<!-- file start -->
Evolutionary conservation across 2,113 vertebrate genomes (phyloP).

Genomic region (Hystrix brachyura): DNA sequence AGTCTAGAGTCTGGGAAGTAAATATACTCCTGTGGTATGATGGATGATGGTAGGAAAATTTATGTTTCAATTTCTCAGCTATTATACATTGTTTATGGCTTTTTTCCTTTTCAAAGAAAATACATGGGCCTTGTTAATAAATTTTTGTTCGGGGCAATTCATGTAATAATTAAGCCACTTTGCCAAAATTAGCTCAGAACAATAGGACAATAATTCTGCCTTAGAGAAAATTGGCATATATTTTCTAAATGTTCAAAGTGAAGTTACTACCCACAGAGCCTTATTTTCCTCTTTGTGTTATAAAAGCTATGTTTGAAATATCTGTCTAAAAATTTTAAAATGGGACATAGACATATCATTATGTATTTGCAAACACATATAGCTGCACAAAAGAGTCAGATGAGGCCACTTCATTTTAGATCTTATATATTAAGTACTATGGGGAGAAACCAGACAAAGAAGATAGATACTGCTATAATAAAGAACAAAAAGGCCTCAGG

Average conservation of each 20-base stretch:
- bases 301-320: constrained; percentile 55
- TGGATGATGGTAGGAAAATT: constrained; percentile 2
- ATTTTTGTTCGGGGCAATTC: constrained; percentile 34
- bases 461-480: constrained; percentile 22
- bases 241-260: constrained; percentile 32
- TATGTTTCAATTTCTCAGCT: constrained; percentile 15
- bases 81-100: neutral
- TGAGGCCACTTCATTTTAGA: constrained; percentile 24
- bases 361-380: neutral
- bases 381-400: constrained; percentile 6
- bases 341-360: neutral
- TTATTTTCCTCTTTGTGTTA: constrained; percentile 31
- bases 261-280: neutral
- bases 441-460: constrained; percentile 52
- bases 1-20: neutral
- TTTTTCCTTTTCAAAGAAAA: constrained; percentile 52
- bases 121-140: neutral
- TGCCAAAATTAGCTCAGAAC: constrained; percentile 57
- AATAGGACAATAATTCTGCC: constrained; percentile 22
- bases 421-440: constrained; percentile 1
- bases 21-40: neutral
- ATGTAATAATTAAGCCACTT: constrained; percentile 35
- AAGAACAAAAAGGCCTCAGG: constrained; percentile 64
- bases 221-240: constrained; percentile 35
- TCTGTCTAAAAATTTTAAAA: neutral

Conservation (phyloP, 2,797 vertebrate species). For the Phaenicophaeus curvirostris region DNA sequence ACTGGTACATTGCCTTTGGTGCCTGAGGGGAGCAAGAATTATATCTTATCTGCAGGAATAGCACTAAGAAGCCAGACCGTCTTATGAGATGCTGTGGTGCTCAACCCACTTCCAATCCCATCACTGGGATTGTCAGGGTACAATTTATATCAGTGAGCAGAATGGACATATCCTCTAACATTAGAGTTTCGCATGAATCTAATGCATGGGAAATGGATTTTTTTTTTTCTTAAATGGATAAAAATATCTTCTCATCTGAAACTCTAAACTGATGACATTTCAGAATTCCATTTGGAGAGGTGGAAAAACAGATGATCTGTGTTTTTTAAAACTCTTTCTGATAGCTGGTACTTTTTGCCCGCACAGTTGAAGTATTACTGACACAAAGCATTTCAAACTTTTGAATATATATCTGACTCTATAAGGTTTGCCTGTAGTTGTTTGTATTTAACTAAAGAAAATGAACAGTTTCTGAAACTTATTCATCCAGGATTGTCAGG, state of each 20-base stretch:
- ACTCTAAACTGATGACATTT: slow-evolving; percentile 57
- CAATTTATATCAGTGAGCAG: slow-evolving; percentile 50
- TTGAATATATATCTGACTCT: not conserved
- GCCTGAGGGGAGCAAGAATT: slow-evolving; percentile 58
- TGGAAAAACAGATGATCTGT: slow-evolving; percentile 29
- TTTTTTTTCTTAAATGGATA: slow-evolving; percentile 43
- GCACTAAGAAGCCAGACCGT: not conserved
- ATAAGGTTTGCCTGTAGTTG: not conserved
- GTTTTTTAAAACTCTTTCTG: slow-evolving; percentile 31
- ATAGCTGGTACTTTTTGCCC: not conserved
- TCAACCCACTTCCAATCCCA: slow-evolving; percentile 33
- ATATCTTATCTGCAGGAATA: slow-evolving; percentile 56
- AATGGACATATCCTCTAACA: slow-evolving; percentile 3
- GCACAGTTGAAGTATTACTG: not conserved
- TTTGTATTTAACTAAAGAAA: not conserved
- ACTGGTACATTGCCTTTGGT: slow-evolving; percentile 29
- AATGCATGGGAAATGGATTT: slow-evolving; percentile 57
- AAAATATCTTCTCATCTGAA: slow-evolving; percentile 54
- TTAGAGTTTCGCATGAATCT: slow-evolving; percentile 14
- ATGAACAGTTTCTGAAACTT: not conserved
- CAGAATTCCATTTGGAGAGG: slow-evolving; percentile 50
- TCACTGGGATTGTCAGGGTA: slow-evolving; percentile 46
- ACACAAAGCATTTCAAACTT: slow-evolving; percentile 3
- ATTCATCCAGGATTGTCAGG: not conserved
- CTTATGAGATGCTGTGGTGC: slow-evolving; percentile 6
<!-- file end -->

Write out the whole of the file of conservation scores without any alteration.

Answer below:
Evolutionary conservation across 2,113 vertebrate genomes (phyloP).

Genomic region (Hystrix brachyura): DNA sequence AGTCTAGAGTCTGGGAAGTAAATATACTCCTGTGGTATGATGGATGATGGTAGGAAAATTTATGTTTCAATTTCTCAGCTATTATACATTGTTTATGGCTTTTTTCCTTTTCAAAGAAAATACATGGGCCTTGTTAATAAATTTTTGTTCGGGGCAATTCATGTAATAATTAAGCCACTTTGCCAAAATTAGCTCAGAACAATAGGACAATAATTCTGCCTTAGAGAAAATTGGCATATATTTTCTAAATGTTCAAAGTGAAGTTACTACCCACAGAGCCTTATTTTCCTCTTTGTGTTATAAAAGCTATGTTTGAAATATCTGTCTAAAAATTTTAAAATGGGACATAGACATATCATTATGTATTTGCAAACACATATAGCTGCACAAAAGAGTCAGATGAGGCCACTTCATTTTAGATCTTATATATTAAGTACTATGGGGAGAAACCAGACAAAGAAGATAGATACTGCTATAATAAAGAACAAAAAGGCCTCAGG

Average conservation of each 20-base stretch:
- bases 301-320: constrained; percentile 55
- TGGATGATGGTAGGAAAATT: constrained; percentile 2
- ATTTTTGTTCGGGGCAATTC: constrained; percentile 34
- bases 461-480: constrained; percentile 22
- bases 241-260: constrained; percentile 32
- TATGTTTCAATTTCTCAGCT: constrained; percentile 15
- bases 81-100: neutral
- TGAGGCCACTTCATTTTAGA: constrained; percentile 24
- bases 361-380: neutral
- bases 381-400: constrained; percentile 6
- bases 341-360: neutral
- TTATTTTCCTCTTTGTGTTA: constrained; percentile 31
- bases 261-280: neutral
- bases 441-460: constrained; percentile 52
- bases 1-20: neutral
- TTTTTCCTTTTCAAAGAAAA: constrained; percentile 52
- bases 121-140: neutral
- TGCCAAAATTAGCTCAGAAC: constrained; percentile 57
- AATAGGACAATAATTCTGCC: constrained; percentile 22
- bases 421-440: constrained; percentile 1
- bases 21-40: neutral
- ATGTAATAATTAAGCCACTT: constrained; percentile 35
- AAGAACAAAAAGGCCTCAGG: constrained; percentile 64
- bases 221-240: constrained; percentile 35
- TCTGTCTAAAAATTTTAAAA: neutral

Conservation (phyloP, 2,797 vertebrate species). For the Phaenicophaeus curvirostris region DNA sequence ACTGGTACATTGCCTTTGGTGCCTGAGGGGAGCAAGAATTATATCTTATCTGCAGGAATAGCACTAAGAAGCCAGACCGTCTTATGAGATGCTGTGGTGCTCAACCCACTTCCAATCCCATCACTGGGATTGTCAGGGTACAATTTATATCAGTGAGCAGAATGGACATATCCTCTAACATTAGAGTTTCGCATGAATCTAATGCATGGGAAATGGATTTTTTTTTTTCTTAAATGGATAAAAATATCTTCTCATCTGAAACTCTAAACTGATGACATTTCAGAATTCCATTTGGAGAGGTGGAAAAACAGATGATCTGTGTTTTTTAAAACTCTTTCTGATAGCTGGTACTTTTTGCCCGCACAGTTGAAGTATTACTGACACAAAGCATTTCAAACTTTTGAATATATATCTGACTCTATAAGGTTTGCCTGTAGTTGTTTGTATTTAACTAAAGAAAATGAACAGTTTCTGAAACTTATTCATCCAGGATTGTCAGG, state of each 20-base stretch:
- ACTCTAAACTGATGACATTT: slow-evolving; percentile 57
- CAATTTATATCAGTGAGCAG: slow-evolving; percentile 50
- TTGAATATATATCTGACTCT: not conserved
- GCCTGAGGGGAGCAAGAATT: slow-evolving; percentile 58
- TGGAAAAACAGATGATCTGT: slow-evolving; percentile 29
- TTTTTTTTCTTAAATGGATA: slow-evolving; percentile 43
- GCACTAAGAAGCCAGACCGT: not conserved
- ATAAGGTTTGCCTGTAGTTG: not conserved
- GTTTTTTAAAACTCTTTCTG: slow-evolving; percentile 31
- ATAGCTGGTACTTTTTGCCC: not conserved
- TCAACCCACTTCCAATCCCA: slow-evolving; percentile 33
- ATATCTTATCTGCAGGAATA: slow-evolving; percentile 56
- AATGGACATATCCTCTAACA: slow-evolving; percentile 3
- GCACAGTTGAAGTATTACTG: not conserved
- TTTGTATTTAACTAAAGAAA: not conserved
- ACTGGTACATTGCCTTTGGT: slow-evolving; percentile 29
- AATGCATGGGAAATGGATTT: slow-evolving; percentile 57
- AAAATATCTTCTCATCTGAA: slow-evolving; percentile 54
- TTAGAGTTTCGCATGAATCT: slow-evolving; percentile 14
- ATGAACAGTTTCTGAAACTT: not conserved
- CAGAATTCCATTTGGAGAGG: slow-evolving; percentile 50
- TCACTGGGATTGTCAGGGTA: slow-evolving; percentile 46
- ACACAAAGCATTTCAAACTT: slow-evolving; percentile 3
- ATTCATCCAGGATTGTCAGG: not conserved
- CTTATGAGATGCTGTGGTGC: slow-evolving; percentile 6